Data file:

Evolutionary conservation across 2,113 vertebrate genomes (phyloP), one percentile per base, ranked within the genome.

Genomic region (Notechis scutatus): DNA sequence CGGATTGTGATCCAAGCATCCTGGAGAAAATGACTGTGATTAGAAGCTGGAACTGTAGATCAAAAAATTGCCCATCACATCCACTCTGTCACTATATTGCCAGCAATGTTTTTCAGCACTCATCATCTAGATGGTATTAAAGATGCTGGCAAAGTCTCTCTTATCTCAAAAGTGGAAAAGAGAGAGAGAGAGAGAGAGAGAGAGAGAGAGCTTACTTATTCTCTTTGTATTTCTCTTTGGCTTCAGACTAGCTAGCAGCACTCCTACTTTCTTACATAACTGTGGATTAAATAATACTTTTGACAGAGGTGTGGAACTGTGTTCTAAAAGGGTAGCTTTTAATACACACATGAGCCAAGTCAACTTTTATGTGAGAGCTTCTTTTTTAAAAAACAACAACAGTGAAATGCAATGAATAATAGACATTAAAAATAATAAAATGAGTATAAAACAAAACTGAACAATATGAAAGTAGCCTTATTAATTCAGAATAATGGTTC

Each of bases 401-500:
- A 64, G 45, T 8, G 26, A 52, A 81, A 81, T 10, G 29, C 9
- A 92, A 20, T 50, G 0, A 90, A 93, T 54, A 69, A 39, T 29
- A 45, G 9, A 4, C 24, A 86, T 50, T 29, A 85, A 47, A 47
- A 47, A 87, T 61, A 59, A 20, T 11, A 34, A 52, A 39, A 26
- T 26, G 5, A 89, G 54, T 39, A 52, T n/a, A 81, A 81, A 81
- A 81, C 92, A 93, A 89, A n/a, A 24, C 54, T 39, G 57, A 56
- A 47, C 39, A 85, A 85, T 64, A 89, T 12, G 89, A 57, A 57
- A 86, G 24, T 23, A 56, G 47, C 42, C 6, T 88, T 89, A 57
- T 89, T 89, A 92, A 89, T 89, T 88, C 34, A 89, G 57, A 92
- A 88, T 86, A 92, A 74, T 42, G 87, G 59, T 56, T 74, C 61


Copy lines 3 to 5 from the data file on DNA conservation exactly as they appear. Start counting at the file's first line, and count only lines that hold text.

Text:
Each of bases 401-500:
- A 64, G 45, T 8, G 26, A 52, A 81, A 81, T 10, G 29, C 9
- A 92, A 20, T 50, G 0, A 90, A 93, T 54, A 69, A 39, T 29